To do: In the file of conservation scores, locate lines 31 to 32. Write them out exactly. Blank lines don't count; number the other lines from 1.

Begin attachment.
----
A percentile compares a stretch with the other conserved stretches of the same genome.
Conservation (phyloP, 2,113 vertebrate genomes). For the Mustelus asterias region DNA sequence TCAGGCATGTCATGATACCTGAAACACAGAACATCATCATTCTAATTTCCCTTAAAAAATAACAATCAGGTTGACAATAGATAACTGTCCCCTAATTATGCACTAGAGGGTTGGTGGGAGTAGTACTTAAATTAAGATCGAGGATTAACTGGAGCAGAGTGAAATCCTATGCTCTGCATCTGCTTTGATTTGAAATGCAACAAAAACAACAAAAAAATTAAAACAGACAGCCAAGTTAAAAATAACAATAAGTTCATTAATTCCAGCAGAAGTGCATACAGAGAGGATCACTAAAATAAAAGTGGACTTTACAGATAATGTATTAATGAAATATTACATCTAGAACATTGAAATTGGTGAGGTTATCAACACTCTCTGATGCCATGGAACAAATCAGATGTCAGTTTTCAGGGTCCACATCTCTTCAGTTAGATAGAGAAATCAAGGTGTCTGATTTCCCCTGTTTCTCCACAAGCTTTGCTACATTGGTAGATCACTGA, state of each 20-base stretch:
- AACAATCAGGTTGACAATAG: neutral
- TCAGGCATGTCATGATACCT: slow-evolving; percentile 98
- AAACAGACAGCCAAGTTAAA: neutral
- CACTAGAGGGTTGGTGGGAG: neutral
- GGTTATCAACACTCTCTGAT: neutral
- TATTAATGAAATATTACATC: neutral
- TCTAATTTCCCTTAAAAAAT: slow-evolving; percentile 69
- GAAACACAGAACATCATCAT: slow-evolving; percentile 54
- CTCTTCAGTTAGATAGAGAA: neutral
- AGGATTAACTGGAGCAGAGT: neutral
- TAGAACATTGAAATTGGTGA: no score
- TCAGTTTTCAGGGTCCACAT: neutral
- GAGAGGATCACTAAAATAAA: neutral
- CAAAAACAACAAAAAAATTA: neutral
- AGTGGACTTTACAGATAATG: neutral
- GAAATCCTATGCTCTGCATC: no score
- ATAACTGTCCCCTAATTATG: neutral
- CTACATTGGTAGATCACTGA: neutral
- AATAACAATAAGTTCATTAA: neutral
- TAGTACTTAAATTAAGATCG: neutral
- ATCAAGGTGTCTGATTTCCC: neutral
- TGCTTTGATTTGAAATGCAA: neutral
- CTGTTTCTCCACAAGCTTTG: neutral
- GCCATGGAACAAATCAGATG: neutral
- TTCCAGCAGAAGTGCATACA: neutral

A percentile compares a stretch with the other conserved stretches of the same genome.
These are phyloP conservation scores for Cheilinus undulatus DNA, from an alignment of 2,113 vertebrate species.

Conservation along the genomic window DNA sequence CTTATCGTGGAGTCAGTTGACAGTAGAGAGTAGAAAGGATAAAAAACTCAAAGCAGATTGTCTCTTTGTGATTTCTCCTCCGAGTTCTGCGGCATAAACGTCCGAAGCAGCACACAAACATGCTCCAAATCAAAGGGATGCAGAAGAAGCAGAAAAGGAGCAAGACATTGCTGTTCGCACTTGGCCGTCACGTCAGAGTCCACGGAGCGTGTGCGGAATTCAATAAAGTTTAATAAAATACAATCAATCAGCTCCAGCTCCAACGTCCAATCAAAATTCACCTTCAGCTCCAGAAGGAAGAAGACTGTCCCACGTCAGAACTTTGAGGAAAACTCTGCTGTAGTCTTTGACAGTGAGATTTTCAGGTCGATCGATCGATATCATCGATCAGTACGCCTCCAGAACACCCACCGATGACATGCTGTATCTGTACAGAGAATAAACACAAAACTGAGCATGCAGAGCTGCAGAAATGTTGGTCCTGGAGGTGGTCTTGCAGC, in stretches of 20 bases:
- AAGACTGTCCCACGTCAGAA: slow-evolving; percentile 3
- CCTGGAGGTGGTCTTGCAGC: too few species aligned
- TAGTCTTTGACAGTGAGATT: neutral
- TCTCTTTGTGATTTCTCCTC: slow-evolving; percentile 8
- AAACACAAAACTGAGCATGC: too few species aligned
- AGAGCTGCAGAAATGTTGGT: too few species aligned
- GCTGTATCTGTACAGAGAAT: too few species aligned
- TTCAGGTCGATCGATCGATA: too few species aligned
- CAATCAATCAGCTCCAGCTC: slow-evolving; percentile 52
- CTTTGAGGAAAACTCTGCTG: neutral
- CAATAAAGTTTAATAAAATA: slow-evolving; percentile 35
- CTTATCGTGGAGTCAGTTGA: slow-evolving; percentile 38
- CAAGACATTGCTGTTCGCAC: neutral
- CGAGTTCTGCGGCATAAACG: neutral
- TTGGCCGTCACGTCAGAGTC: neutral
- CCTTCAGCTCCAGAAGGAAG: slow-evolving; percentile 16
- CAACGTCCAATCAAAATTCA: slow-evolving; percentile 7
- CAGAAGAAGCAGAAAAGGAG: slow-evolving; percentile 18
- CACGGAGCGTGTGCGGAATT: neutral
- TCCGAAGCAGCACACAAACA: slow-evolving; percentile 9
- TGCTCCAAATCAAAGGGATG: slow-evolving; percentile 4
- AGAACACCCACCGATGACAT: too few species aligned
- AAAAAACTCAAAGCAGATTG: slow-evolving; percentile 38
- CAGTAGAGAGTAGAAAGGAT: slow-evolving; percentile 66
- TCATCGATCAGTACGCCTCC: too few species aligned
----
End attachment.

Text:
- AAGACTGTCCCACGTCAGAA: slow-evolving; percentile 3
- CCTGGAGGTGGTCTTGCAGC: too few species aligned